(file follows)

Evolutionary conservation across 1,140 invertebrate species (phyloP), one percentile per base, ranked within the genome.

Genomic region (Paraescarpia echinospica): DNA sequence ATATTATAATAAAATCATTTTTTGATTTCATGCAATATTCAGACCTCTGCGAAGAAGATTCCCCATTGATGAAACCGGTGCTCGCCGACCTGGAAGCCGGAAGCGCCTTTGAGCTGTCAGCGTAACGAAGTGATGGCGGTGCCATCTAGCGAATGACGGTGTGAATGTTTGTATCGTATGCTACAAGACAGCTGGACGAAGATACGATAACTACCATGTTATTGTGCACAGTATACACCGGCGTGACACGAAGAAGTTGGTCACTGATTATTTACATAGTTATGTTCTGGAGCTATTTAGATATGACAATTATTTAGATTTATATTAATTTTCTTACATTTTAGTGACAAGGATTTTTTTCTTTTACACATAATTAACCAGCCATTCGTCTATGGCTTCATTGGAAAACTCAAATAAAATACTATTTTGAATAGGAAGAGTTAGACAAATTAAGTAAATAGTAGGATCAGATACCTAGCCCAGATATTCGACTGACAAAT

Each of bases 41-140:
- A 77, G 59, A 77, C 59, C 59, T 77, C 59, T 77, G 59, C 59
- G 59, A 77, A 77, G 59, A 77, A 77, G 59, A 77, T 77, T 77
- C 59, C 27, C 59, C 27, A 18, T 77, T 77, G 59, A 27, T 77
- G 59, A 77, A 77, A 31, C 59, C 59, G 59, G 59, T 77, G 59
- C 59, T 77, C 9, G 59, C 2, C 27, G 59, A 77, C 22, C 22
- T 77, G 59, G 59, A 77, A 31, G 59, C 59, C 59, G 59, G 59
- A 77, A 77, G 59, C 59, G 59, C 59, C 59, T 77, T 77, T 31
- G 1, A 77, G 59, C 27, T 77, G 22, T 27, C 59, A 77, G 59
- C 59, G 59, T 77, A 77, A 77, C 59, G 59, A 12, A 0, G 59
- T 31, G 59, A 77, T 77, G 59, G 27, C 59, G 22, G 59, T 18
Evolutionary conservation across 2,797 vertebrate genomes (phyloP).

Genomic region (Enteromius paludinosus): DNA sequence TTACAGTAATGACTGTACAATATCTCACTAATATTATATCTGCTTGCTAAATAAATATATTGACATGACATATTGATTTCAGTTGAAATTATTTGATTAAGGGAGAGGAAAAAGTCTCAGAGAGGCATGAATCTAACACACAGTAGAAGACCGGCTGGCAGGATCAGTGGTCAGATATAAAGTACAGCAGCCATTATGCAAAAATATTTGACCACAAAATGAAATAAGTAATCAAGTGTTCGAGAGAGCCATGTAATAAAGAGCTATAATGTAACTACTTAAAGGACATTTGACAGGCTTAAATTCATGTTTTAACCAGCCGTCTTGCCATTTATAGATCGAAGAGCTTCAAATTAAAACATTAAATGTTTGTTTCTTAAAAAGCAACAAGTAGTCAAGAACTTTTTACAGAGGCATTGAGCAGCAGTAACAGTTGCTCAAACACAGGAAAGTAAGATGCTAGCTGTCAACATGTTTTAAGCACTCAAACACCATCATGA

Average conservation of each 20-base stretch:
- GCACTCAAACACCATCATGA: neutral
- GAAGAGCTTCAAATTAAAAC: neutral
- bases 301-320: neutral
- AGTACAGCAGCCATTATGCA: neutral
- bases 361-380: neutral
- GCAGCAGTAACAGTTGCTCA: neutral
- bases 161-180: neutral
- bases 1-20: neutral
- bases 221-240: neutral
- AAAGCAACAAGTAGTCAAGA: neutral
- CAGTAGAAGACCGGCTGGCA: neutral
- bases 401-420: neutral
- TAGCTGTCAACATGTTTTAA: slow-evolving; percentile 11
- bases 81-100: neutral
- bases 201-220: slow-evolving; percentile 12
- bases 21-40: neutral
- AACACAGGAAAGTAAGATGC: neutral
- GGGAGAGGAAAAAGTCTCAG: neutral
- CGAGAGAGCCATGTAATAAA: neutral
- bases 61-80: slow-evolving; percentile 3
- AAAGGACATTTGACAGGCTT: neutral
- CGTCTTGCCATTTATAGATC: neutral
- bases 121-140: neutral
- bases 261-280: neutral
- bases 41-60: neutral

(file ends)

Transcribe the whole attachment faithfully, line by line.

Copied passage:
Evolutionary conservation across 1,140 invertebrate species (phyloP), one percentile per base, ranked within the genome.

Genomic region (Paraescarpia echinospica): DNA sequence ATATTATAATAAAATCATTTTTTGATTTCATGCAATATTCAGACCTCTGCGAAGAAGATTCCCCATTGATGAAACCGGTGCTCGCCGACCTGGAAGCCGGAAGCGCCTTTGAGCTGTCAGCGTAACGAAGTGATGGCGGTGCCATCTAGCGAATGACGGTGTGAATGTTTGTATCGTATGCTACAAGACAGCTGGACGAAGATACGATAACTACCATGTTATTGTGCACAGTATACACCGGCGTGACACGAAGAAGTTGGTCACTGATTATTTACATAGTTATGTTCTGGAGCTATTTAGATATGACAATTATTTAGATTTATATTAATTTTCTTACATTTTAGTGACAAGGATTTTTTTCTTTTACACATAATTAACCAGCCATTCGTCTATGGCTTCATTGGAAAACTCAAATAAAATACTATTTTGAATAGGAAGAGTTAGACAAATTAAGTAAATAGTAGGATCAGATACCTAGCCCAGATATTCGACTGACAAAT

Each of bases 41-140:
- A 77, G 59, A 77, C 59, C 59, T 77, C 59, T 77, G 59, C 59
- G 59, A 77, A 77, G 59, A 77, A 77, G 59, A 77, T 77, T 77
- C 59, C 27, C 59, C 27, A 18, T 77, T 77, G 59, A 27, T 77
- G 59, A 77, A 77, A 31, C 59, C 59, G 59, G 59, T 77, G 59
- C 59, T 77, C 9, G 59, C 2, C 27, G 59, A 77, C 22, C 22
- T 77, G 59, G 59, A 77, A 31, G 59, C 59, C 59, G 59, G 59
- A 77, A 77, G 59, C 59, G 59, C 59, C 59, T 77, T 77, T 31
- G 1, A 77, G 59, C 27, T 77, G 22, T 27, C 59, A 77, G 59
- C 59, G 59, T 77, A 77, A 77, C 59, G 59, A 12, A 0, G 59
- T 31, G 59, A 77, T 77, G 59, G 27, C 59, G 22, G 59, T 18
Evolutionary conservation across 2,797 vertebrate genomes (phyloP).

Genomic region (Enteromius paludinosus): DNA sequence TTACAGTAATGACTGTACAATATCTCACTAATATTATATCTGCTTGCTAAATAAATATATTGACATGACATATTGATTTCAGTTGAAATTATTTGATTAAGGGAGAGGAAAAAGTCTCAGAGAGGCATGAATCTAACACACAGTAGAAGACCGGCTGGCAGGATCAGTGGTCAGATATAAAGTACAGCAGCCATTATGCAAAAATATTTGACCACAAAATGAAATAAGTAATCAAGTGTTCGAGAGAGCCATGTAATAAAGAGCTATAATGTAACTACTTAAAGGACATTTGACAGGCTTAAATTCATGTTTTAACCAGCCGTCTTGCCATTTATAGATCGAAGAGCTTCAAATTAAAACATTAAATGTTTGTTTCTTAAAAAGCAACAAGTAGTCAAGAACTTTTTACAGAGGCATTGAGCAGCAGTAACAGTTGCTCAAACACAGGAAAGTAAGATGCTAGCTGTCAACATGTTTTAAGCACTCAAACACCATCATGA

Average conservation of each 20-base stretch:
- GCACTCAAACACCATCATGA: neutral
- GAAGAGCTTCAAATTAAAAC: neutral
- bases 301-320: neutral
- AGTACAGCAGCCATTATGCA: neutral
- bases 361-380: neutral
- GCAGCAGTAACAGTTGCTCA: neutral
- bases 161-180: neutral
- bases 1-20: neutral
- bases 221-240: neutral
- AAAGCAACAAGTAGTCAAGA: neutral
- CAGTAGAAGACCGGCTGGCA: neutral
- bases 401-420: neutral
- TAGCTGTCAACATGTTTTAA: slow-evolving; percentile 11
- bases 81-100: neutral
- bases 201-220: slow-evolving; percentile 12
- bases 21-40: neutral
- AACACAGGAAAGTAAGATGC: neutral
- GGGAGAGGAAAAAGTCTCAG: neutral
- CGAGAGAGCCATGTAATAAA: neutral
- bases 61-80: slow-evolving; percentile 3
- AAAGGACATTTGACAGGCTT: neutral
- CGTCTTGCCATTTATAGATC: neutral
- bases 121-140: neutral
- bases 261-280: neutral
- bases 41-60: neutral